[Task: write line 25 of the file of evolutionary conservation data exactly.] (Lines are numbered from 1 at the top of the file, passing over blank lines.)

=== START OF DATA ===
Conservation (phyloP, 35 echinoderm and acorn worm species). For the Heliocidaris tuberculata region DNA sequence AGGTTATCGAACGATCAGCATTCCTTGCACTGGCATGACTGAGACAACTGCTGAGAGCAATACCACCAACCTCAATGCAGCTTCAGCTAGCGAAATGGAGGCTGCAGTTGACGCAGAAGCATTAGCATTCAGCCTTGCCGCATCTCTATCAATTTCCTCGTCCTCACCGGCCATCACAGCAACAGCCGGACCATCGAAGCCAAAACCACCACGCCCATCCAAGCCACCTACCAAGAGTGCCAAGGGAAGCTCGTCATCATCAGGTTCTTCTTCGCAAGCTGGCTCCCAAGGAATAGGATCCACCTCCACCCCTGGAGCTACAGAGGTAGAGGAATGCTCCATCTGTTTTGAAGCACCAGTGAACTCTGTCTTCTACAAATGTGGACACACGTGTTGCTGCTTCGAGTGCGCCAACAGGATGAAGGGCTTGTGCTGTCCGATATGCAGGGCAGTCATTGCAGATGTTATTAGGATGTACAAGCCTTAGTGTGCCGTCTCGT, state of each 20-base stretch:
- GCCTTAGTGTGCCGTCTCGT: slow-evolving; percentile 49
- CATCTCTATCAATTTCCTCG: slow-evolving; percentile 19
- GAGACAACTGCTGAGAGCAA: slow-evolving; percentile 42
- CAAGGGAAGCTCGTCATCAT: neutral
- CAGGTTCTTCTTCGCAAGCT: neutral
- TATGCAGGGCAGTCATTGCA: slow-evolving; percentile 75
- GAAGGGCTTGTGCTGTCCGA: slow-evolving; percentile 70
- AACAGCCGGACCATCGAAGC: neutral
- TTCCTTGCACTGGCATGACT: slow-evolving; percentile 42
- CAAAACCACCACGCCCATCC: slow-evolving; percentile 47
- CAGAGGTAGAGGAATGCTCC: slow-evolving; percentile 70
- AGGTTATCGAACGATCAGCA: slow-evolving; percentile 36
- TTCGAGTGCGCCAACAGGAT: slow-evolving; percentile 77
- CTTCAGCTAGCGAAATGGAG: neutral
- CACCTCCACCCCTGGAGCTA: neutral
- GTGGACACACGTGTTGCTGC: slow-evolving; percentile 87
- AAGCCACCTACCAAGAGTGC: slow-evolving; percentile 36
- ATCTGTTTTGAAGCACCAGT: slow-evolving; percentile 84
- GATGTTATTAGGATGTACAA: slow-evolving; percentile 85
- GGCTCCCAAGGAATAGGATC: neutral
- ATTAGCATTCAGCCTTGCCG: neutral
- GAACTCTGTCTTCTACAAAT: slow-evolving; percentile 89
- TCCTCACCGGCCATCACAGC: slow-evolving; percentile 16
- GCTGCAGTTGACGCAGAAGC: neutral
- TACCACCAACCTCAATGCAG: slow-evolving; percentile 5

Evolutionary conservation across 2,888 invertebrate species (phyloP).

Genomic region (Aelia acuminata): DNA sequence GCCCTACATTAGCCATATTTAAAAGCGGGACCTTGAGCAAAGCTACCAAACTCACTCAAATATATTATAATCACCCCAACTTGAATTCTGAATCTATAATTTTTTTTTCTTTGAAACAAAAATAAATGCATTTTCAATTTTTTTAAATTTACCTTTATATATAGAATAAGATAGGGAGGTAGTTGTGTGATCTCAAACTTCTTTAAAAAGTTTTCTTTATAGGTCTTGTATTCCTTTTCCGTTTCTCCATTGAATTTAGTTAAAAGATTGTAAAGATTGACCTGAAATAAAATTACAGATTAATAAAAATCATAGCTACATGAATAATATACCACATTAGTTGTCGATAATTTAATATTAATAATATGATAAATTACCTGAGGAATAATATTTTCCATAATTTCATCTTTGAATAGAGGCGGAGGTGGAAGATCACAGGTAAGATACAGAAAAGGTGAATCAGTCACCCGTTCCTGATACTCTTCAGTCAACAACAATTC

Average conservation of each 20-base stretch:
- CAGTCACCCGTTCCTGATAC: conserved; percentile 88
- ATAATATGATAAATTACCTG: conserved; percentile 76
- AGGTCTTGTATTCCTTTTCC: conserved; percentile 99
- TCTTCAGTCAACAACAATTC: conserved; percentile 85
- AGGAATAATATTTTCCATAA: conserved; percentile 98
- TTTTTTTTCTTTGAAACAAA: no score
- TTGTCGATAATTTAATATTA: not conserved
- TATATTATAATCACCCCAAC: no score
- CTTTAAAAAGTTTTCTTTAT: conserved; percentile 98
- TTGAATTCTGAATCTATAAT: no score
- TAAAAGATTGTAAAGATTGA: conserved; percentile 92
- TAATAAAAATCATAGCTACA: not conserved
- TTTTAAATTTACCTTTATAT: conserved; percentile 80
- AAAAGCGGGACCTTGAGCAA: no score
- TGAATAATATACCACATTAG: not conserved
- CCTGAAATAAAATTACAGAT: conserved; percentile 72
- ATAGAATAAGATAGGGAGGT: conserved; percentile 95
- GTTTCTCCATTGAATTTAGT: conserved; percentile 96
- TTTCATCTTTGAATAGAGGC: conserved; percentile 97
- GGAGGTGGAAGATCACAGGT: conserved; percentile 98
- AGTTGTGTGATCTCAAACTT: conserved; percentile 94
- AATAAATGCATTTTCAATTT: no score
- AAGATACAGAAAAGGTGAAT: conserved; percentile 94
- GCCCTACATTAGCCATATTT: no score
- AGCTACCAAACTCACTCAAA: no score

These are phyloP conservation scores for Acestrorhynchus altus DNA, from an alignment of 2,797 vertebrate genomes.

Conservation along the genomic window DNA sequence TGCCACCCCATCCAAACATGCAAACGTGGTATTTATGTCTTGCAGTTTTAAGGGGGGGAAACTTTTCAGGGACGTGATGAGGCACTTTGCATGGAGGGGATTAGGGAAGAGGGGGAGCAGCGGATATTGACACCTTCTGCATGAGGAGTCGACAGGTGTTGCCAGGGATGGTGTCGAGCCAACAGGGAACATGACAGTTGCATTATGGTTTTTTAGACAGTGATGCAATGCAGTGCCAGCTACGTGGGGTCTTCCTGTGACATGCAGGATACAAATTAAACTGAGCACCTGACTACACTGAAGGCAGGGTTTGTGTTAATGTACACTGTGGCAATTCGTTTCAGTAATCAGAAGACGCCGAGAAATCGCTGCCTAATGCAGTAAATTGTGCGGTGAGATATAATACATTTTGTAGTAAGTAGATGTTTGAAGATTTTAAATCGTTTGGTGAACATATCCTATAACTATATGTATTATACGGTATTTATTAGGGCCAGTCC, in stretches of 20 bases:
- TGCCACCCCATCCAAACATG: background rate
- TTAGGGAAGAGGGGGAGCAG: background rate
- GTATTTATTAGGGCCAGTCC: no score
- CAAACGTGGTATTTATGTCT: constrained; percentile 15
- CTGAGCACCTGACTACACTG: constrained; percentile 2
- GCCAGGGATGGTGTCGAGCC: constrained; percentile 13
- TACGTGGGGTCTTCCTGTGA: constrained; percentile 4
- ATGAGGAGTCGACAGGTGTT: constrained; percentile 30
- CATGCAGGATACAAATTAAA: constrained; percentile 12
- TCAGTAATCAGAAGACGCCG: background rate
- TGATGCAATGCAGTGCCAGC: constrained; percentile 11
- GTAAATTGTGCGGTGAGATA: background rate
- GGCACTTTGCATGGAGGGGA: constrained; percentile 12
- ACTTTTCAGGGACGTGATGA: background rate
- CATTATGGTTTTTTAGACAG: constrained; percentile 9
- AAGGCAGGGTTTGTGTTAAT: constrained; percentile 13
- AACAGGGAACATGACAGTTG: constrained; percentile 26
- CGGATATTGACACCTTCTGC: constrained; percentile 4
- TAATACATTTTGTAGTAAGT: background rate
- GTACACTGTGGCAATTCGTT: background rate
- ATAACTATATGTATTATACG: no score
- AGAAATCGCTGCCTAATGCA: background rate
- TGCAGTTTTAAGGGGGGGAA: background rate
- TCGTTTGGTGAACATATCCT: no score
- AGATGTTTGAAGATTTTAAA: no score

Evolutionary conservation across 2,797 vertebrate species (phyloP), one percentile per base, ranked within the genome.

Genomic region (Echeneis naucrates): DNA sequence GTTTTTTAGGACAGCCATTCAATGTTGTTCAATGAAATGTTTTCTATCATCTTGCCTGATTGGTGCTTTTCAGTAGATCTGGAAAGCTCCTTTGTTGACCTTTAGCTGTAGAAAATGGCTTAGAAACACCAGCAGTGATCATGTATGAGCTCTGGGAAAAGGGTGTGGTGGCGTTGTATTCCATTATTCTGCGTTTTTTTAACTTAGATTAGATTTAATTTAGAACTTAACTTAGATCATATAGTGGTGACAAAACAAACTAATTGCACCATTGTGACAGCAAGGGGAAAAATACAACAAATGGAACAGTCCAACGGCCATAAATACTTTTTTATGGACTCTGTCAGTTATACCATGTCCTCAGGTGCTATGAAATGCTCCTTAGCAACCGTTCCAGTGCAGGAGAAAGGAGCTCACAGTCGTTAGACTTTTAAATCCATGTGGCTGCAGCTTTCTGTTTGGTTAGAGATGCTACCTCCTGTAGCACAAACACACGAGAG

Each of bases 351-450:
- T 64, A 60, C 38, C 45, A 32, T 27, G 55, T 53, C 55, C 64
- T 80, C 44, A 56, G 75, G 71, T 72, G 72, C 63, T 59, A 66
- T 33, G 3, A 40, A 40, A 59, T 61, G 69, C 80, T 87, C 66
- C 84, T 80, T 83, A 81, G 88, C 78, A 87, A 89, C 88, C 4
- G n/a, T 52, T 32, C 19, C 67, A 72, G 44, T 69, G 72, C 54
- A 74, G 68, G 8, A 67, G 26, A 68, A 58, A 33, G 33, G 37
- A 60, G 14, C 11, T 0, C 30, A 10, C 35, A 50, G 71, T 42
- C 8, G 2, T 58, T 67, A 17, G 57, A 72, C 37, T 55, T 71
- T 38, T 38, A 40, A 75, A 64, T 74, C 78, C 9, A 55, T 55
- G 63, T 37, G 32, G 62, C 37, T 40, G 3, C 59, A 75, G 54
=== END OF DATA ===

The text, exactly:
- GCTGCAGTTGACGCAGAAGC: neutral